On January 28, Iran’s Oil Minister Bijan Namdar Zangeneh said that Russia’s state-owned gas firm Gazprom is ready to submit concrete proposals regarding the development of four gas fields located in the Iranian sector of the Persian Gulf. A few months ago, Mr. Zangeneh confirmed that Iran had inked separate initial agreements with Gazprom for the launch of studies on the development stages of Farzad-A, Farzad-B, North Pars and Kish gas fields. According to the Iranian side, results of these studies will have been provided by Gazprom by the end of March. Farzad-B, with an estimated 12.5tcf of recoverable gas reserves, has been discovered by Oil and Natural Gas Corporation (ONGC), however India’s decision to cut oil imports from Iran in 2017-2018 by a fifth, because of Tehran’s delay in granting the Indian firm development rights, soon led to the pact between Gazprom and the National Iranian Oil Company (NIOC). In September 2017, Royal Dutch Shell presented to NIOC its own development plan for Kish field and is so far considered one of the most serious candidates for the project. All fields will be offered on tender based on the new generation upstream oil and gas contracts, known as Iranian Petroleum Contract (IPC), which are believed to be more favorable to international investors and major oil companies, compared to the former buy-back framework. In spite of their diverging positions regarding the settlement of the Caspian legal status (median line principle vs equal division of the sea into five even sectors), Russia and Iran have been systematically nurturing their energy ties. In November 2017, Gazprom and NIOC signed a series of MoUs on cooperation in the sphere of natural gas. About one month later, a series of documents were signed on the implementation of integrated projects along the entire gas value chain, including infrastructure projects related to the production and transmission of hydrocarbons extracted within Iran’s exclusive economic zone and a proposed $4bn LNG venture, among other aspects of collaboration.  

Southern Gas Corridor and Investments in Azerbaijan

EIB Vice President Andrew McDowell from the European Investment Bank on Tuesday announced 1.5bln Euro loan for the Trans-Adriatic Pipeline. The overall cost of the pipeline is estimated to be around 4.5bln Euros and the EIB is hoping to increase funding opportunities for TAP. The pipeline will help alleviate European dependence on Russian natural gas. Diversification attempts for gas supplies have been at the heart of discussion for EU politics within the past few years and TAP will be a cornerstone of these attempts. The pipeline will bring 16bcm gas to European gas markets in 2020. Still, the significance of this project will expand if the European countries could bring additional gas from Turkmenistan through the TCP into the SGC. Given the fact that the EBRD already approved a $500M loan for TANAP last year, the SGC is receiving significant European support in recent years. Although the SGC will be a dent for European energy supplies, for individual countries, it has much larger implications. For instance, the pipeline will have the capacity to satisfy 40 percent of Bulgarian natural gas demands as well as one-third of Greece, and 12 percent of Italy. These countries are not the only recipients of gas from the SGC. The interest of Malta was reported a few weeks back and several Balkan and Central European countries showed interest as well. Montenegro is one of the newer candidates for Azerbaijani natural gas. The country is planning to receive between 500 and 700 mcm of gas through the Ionian-Adriatic Pipeline (IAP). Ministry of Economy of Montenegro Nikola Vujovic will visit Azerbaijan to discuss the details for a future agreement. Overall, the cost of SGC can go up to $40bln and the support of European banks has been paramount for the project. Still, in order to contribute to energy diversification attempts in the EU, as part of projects of common interest, the investments and the funding opportunities should continue to grow in the near future.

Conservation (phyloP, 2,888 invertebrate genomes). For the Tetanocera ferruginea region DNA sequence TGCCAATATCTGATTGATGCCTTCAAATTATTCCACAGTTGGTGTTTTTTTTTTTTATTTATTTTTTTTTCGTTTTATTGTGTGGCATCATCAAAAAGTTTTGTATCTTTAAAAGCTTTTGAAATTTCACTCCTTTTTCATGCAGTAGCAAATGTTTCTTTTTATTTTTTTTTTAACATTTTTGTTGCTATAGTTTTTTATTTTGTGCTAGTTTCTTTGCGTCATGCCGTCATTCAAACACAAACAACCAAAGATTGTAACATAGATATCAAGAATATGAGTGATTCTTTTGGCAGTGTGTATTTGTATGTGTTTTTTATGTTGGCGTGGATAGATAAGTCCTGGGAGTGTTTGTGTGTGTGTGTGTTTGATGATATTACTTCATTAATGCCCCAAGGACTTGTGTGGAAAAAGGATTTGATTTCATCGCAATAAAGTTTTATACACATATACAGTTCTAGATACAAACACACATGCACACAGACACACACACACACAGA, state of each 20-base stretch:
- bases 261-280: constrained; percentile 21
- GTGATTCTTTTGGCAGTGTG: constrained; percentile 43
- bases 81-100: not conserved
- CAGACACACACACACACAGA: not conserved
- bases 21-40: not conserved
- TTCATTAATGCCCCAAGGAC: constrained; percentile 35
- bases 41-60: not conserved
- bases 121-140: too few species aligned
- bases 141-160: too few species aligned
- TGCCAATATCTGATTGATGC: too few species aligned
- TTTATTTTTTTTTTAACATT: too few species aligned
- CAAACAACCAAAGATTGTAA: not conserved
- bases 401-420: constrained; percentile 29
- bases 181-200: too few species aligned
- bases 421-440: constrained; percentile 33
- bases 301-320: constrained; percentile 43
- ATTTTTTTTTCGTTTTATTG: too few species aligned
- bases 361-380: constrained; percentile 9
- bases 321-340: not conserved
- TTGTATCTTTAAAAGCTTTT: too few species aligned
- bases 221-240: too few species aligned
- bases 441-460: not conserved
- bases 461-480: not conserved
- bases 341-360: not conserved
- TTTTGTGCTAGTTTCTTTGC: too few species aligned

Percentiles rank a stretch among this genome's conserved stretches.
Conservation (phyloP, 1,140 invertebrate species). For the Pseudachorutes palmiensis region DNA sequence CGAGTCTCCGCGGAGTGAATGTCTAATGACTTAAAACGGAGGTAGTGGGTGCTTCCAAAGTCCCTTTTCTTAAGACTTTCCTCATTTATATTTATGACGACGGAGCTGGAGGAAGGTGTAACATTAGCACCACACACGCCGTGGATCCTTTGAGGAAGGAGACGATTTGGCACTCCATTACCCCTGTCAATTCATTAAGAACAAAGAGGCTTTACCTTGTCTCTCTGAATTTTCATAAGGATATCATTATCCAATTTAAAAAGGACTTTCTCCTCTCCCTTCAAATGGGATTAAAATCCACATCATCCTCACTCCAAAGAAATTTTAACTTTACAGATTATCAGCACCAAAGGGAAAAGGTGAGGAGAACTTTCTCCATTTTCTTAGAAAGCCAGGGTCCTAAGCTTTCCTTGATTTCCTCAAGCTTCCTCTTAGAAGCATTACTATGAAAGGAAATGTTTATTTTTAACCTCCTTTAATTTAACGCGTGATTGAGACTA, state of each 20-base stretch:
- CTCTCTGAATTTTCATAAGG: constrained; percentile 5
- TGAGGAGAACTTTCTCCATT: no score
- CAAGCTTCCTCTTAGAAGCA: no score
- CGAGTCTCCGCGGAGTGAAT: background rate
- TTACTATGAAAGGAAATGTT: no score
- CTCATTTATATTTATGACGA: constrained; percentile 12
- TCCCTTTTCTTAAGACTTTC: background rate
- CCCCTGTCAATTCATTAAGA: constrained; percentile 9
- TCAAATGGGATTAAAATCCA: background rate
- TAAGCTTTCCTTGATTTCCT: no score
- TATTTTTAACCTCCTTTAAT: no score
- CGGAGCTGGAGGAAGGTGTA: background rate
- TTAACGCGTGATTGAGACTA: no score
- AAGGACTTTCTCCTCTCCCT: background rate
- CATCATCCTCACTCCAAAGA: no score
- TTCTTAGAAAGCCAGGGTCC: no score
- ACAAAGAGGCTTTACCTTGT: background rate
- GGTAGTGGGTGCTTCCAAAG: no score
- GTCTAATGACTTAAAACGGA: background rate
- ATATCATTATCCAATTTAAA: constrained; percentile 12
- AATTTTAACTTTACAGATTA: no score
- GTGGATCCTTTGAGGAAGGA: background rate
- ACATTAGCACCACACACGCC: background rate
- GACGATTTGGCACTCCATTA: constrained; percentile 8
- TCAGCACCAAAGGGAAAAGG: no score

New Investments in Oil Producing Countries

With the concerns about the prices continue, countries are trying to diversify their energy resources. This week, in Saudi Arabia, ACWA Power was tapped by Riyadh to build a solar farm that would generate enough electricity to power up to 200,000 homes. The project will cost $300 million. Saudi Arabia aims to invest up to $7 billion by the end of 2018 to develop seven new solar plants and a wind farm. At this point, Saudi Arabia eyes to produce at least 10 percent of its power by renewables in five years. Iran’s deputy oil minister for trade and international affairs Amir-Hossein Zamaninia announced Iran’s hopes to attract investment in the oil sector. The country is currently negotiating around 28 contracts with foreign companies, including the ones from Japan, China, Russian and Europe. The investments are currently delayed due to the uncertainty in Iran’s oil sector and rising concerns about further US sanctions; yet, the country is pushing to complete them soon.